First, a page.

The largest stimulus package in postwar German history — and the second such package since the start of the current financial crisis — was passed on Friday by the German parliament’s lower house, the Bundestag. The bill calls for €50 billion in public investments, tax breaks and even cash handouts to junk old cars. It now heads for a vote by the upper house of parliament in a week. As a result of the package, Germany will have to take a record of €36.8 billion in new loans for 2009.
The ruling grand coalition of conservative Christian Democrats and left-leaning Social Democrats came to an agreement on the package in record time. Germany’s new economic minister, Karl-Theodor zu Guttenberg, defended the towering amounts before the vote in Friday’s session. “We’re doing this for the people in our nation,” he said, who can expect the government to intervene when markets fail because certain people have “sinned” out of excessive greed.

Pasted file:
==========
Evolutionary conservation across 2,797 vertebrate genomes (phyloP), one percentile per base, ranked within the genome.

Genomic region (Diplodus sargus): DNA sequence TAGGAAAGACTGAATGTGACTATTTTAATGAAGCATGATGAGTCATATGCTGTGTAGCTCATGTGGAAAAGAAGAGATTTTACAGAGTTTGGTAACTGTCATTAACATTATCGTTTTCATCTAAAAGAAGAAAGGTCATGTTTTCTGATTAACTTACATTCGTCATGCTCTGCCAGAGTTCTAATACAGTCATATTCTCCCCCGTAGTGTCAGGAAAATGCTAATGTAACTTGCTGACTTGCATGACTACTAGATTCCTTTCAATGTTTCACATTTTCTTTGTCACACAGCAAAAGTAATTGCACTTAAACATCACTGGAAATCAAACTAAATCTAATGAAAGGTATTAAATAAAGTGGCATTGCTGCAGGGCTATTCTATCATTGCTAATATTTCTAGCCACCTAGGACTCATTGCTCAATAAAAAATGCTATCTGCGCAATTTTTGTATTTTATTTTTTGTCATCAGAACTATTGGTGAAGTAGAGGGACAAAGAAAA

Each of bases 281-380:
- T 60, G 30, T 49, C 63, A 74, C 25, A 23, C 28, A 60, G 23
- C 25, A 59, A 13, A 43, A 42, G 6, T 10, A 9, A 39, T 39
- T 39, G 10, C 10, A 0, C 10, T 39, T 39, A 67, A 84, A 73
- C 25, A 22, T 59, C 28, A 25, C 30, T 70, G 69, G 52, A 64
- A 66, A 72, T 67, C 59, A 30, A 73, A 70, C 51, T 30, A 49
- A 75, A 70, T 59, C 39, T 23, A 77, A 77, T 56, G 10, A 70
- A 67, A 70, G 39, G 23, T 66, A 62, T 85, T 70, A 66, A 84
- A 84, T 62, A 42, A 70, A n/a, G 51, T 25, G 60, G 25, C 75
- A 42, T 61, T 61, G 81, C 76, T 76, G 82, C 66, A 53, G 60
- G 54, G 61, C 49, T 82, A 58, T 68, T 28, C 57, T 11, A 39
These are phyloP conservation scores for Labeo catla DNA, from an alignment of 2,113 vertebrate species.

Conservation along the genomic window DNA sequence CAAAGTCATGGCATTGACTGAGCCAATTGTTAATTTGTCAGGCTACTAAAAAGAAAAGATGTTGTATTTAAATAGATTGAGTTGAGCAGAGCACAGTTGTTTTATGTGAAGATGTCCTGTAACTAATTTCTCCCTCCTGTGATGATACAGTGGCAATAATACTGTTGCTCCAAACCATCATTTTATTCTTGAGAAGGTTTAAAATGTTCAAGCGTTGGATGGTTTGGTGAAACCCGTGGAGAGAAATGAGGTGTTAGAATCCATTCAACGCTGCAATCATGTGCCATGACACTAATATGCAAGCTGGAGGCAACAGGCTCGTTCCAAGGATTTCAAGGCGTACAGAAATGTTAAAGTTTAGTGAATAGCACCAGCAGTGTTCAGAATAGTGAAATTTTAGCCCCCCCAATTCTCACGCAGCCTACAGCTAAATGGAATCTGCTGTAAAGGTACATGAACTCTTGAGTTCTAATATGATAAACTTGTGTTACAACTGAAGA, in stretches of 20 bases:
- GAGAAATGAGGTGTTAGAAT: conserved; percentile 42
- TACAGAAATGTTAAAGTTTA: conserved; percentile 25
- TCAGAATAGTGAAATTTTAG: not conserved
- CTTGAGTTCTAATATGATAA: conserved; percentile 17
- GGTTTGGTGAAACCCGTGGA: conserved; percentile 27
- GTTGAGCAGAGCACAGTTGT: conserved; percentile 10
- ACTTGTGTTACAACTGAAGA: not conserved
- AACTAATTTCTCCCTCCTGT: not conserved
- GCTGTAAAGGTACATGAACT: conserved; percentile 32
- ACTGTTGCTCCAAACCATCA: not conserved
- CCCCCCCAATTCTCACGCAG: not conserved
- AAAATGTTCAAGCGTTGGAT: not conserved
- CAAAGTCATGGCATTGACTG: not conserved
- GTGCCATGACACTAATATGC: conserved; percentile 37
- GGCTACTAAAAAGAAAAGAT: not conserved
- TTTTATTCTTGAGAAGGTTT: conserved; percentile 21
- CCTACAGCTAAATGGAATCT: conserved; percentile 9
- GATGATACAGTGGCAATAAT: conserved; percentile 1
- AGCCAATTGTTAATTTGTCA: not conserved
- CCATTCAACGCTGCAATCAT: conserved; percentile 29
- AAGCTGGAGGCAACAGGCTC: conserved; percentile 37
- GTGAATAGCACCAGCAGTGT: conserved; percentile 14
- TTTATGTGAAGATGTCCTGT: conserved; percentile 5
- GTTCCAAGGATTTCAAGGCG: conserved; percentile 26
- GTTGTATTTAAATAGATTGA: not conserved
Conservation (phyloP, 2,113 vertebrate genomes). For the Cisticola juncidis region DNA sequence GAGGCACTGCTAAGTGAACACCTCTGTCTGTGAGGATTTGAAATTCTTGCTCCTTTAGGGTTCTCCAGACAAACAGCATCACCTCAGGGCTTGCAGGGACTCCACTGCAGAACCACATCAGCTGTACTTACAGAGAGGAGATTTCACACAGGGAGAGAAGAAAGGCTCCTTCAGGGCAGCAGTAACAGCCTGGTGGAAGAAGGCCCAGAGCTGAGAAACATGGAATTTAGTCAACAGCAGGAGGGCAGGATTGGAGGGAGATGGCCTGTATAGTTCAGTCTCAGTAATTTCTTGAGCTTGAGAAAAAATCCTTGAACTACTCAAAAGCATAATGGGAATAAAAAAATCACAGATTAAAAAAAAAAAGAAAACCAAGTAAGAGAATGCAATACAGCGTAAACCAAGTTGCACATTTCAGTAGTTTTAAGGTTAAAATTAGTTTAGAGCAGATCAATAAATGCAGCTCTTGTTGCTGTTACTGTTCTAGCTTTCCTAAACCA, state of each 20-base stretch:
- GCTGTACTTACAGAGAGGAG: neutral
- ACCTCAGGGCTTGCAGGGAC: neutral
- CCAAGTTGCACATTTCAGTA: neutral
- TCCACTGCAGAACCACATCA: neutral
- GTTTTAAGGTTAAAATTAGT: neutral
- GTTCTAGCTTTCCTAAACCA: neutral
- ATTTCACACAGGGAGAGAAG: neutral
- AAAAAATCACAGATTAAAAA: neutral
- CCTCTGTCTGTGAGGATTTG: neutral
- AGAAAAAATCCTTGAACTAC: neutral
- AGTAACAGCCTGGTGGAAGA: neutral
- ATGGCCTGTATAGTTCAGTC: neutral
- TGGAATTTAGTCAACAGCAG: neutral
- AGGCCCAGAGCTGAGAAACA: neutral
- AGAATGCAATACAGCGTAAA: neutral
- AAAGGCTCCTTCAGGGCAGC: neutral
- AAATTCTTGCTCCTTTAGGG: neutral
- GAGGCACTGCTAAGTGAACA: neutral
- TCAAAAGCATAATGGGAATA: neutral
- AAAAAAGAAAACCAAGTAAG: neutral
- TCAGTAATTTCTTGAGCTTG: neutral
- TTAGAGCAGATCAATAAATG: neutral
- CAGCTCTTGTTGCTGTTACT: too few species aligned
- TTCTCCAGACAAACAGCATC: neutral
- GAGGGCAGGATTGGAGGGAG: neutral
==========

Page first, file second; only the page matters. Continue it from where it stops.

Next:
The market-oriented Free Democrats (FDP) opposed the package as expensive and ineffective.
Don’t have time at the moment to do the comparisons, U.S. versus Germany, stimulus as percentage of GDP. Fifty billion Euros strikes us as still smaller, relatively, than the claims to be less than $800 billion U.S. bill.
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